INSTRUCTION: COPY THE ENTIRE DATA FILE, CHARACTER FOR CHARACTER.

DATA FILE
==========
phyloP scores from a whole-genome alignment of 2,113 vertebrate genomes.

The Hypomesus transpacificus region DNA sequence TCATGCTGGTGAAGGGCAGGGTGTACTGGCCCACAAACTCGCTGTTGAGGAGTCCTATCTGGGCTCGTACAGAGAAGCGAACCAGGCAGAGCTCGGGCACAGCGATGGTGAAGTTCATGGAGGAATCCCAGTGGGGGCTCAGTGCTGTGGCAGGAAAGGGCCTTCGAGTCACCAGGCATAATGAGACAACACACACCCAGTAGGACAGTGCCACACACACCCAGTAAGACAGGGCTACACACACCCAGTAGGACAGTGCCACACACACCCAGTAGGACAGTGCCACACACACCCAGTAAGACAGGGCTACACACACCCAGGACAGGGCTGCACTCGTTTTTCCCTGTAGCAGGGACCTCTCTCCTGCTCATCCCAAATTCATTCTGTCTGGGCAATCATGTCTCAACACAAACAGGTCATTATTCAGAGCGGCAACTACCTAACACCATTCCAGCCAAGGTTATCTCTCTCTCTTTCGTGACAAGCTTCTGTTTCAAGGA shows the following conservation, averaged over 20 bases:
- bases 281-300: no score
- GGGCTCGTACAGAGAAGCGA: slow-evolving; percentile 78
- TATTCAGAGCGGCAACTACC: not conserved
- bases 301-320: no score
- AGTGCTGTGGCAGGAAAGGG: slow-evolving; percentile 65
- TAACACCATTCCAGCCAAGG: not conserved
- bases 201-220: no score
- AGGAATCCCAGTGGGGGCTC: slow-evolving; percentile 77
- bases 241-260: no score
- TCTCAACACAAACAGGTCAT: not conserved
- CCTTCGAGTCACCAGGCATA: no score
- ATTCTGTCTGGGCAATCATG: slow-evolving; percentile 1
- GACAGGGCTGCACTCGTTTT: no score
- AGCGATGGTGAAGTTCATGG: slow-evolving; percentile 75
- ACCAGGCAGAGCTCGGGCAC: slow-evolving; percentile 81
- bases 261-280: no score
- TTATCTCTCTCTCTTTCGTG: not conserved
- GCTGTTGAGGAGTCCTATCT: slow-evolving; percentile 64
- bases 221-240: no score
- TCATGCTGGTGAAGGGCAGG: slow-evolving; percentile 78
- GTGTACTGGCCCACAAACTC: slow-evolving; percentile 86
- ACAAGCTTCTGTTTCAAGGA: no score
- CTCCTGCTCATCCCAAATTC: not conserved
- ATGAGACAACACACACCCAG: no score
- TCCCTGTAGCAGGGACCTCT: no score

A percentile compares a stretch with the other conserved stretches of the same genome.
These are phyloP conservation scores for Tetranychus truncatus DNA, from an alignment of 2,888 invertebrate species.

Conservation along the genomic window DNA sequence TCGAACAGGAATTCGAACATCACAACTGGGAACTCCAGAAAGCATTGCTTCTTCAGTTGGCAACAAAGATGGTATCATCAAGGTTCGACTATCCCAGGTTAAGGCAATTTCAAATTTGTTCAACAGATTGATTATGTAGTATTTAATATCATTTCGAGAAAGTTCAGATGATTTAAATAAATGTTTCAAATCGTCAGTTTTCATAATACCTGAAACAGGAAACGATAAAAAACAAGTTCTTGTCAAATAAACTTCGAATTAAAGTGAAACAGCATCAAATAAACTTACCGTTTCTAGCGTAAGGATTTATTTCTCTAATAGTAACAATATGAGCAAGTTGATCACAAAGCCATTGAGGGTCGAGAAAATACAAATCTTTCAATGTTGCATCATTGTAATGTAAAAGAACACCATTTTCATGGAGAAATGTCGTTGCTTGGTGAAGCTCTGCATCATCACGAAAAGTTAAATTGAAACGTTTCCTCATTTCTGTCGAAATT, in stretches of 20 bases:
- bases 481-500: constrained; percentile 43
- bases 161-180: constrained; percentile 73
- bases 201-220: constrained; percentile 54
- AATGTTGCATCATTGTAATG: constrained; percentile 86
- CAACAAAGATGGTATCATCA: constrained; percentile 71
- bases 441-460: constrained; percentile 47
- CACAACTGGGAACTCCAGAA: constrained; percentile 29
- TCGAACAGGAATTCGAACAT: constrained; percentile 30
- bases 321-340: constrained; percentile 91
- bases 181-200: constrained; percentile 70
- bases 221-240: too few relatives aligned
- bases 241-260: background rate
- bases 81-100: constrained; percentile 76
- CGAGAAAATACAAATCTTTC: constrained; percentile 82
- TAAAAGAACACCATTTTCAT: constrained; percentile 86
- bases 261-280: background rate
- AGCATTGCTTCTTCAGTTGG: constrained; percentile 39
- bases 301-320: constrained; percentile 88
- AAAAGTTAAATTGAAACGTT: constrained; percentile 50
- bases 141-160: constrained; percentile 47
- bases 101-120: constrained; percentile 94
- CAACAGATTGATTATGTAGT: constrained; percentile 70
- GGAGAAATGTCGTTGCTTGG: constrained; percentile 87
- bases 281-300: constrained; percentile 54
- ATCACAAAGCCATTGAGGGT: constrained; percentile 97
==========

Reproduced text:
phyloP scores from a whole-genome alignment of 2,113 vertebrate genomes.

The Hypomesus transpacificus region DNA sequence TCATGCTGGTGAAGGGCAGGGTGTACTGGCCCACAAACTCGCTGTTGAGGAGTCCTATCTGGGCTCGTACAGAGAAGCGAACCAGGCAGAGCTCGGGCACAGCGATGGTGAAGTTCATGGAGGAATCCCAGTGGGGGCTCAGTGCTGTGGCAGGAAAGGGCCTTCGAGTCACCAGGCATAATGAGACAACACACACCCAGTAGGACAGTGCCACACACACCCAGTAAGACAGGGCTACACACACCCAGTAGGACAGTGCCACACACACCCAGTAGGACAGTGCCACACACACCCAGTAAGACAGGGCTACACACACCCAGGACAGGGCTGCACTCGTTTTTCCCTGTAGCAGGGACCTCTCTCCTGCTCATCCCAAATTCATTCTGTCTGGGCAATCATGTCTCAACACAAACAGGTCATTATTCAGAGCGGCAACTACCTAACACCATTCCAGCCAAGGTTATCTCTCTCTCTTTCGTGACAAGCTTCTGTTTCAAGGA shows the following conservation, averaged over 20 bases:
- bases 281-300: no score
- GGGCTCGTACAGAGAAGCGA: slow-evolving; percentile 78
- TATTCAGAGCGGCAACTACC: not conserved
- bases 301-320: no score
- AGTGCTGTGGCAGGAAAGGG: slow-evolving; percentile 65
- TAACACCATTCCAGCCAAGG: not conserved
- bases 201-220: no score
- AGGAATCCCAGTGGGGGCTC: slow-evolving; percentile 77
- bases 241-260: no score
- TCTCAACACAAACAGGTCAT: not conserved
- CCTTCGAGTCACCAGGCATA: no score
- ATTCTGTCTGGGCAATCATG: slow-evolving; percentile 1
- GACAGGGCTGCACTCGTTTT: no score
- AGCGATGGTGAAGTTCATGG: slow-evolving; percentile 75
- ACCAGGCAGAGCTCGGGCAC: slow-evolving; percentile 81
- bases 261-280: no score
- TTATCTCTCTCTCTTTCGTG: not conserved
- GCTGTTGAGGAGTCCTATCT: slow-evolving; percentile 64
- bases 221-240: no score
- TCATGCTGGTGAAGGGCAGG: slow-evolving; percentile 78
- GTGTACTGGCCCACAAACTC: slow-evolving; percentile 86
- ACAAGCTTCTGTTTCAAGGA: no score
- CTCCTGCTCATCCCAAATTC: not conserved
- ATGAGACAACACACACCCAG: no score
- TCCCTGTAGCAGGGACCTCT: no score

A percentile compares a stretch with the other conserved stretches of the same genome.
These are phyloP conservation scores for Tetranychus truncatus DNA, from an alignment of 2,888 invertebrate species.

Conservation along the genomic window DNA sequence TCGAACAGGAATTCGAACATCACAACTGGGAACTCCAGAAAGCATTGCTTCTTCAGTTGGCAACAAAGATGGTATCATCAAGGTTCGACTATCCCAGGTTAAGGCAATTTCAAATTTGTTCAACAGATTGATTATGTAGTATTTAATATCATTTCGAGAAAGTTCAGATGATTTAAATAAATGTTTCAAATCGTCAGTTTTCATAATACCTGAAACAGGAAACGATAAAAAACAAGTTCTTGTCAAATAAACTTCGAATTAAAGTGAAACAGCATCAAATAAACTTACCGTTTCTAGCGTAAGGATTTATTTCTCTAATAGTAACAATATGAGCAAGTTGATCACAAAGCCATTGAGGGTCGAGAAAATACAAATCTTTCAATGTTGCATCATTGTAATGTAAAAGAACACCATTTTCATGGAGAAATGTCGTTGCTTGGTGAAGCTCTGCATCATCACGAAAAGTTAAATTGAAACGTTTCCTCATTTCTGTCGAAATT, in stretches of 20 bases:
- bases 481-500: constrained; percentile 43
- bases 161-180: constrained; percentile 73
- bases 201-220: constrained; percentile 54
- AATGTTGCATCATTGTAATG: constrained; percentile 86
- CAACAAAGATGGTATCATCA: constrained; percentile 71
- bases 441-460: constrained; percentile 47
- CACAACTGGGAACTCCAGAA: constrained; percentile 29
- TCGAACAGGAATTCGAACAT: constrained; percentile 30
- bases 321-340: constrained; percentile 91
- bases 181-200: constrained; percentile 70
- bases 221-240: too few relatives aligned
- bases 241-260: background rate
- bases 81-100: constrained; percentile 76
- CGAGAAAATACAAATCTTTC: constrained; percentile 82
- TAAAAGAACACCATTTTCAT: constrained; percentile 86
- bases 261-280: background rate
- AGCATTGCTTCTTCAGTTGG: constrained; percentile 39
- bases 301-320: constrained; percentile 88
- AAAAGTTAAATTGAAACGTT: constrained; percentile 50
- bases 141-160: constrained; percentile 47
- bases 101-120: constrained; percentile 94
- CAACAGATTGATTATGTAGT: constrained; percentile 70
- GGAGAAATGTCGTTGCTTGG: constrained; percentile 87
- bases 281-300: constrained; percentile 54
- ATCACAAAGCCATTGAGGGT: constrained; percentile 97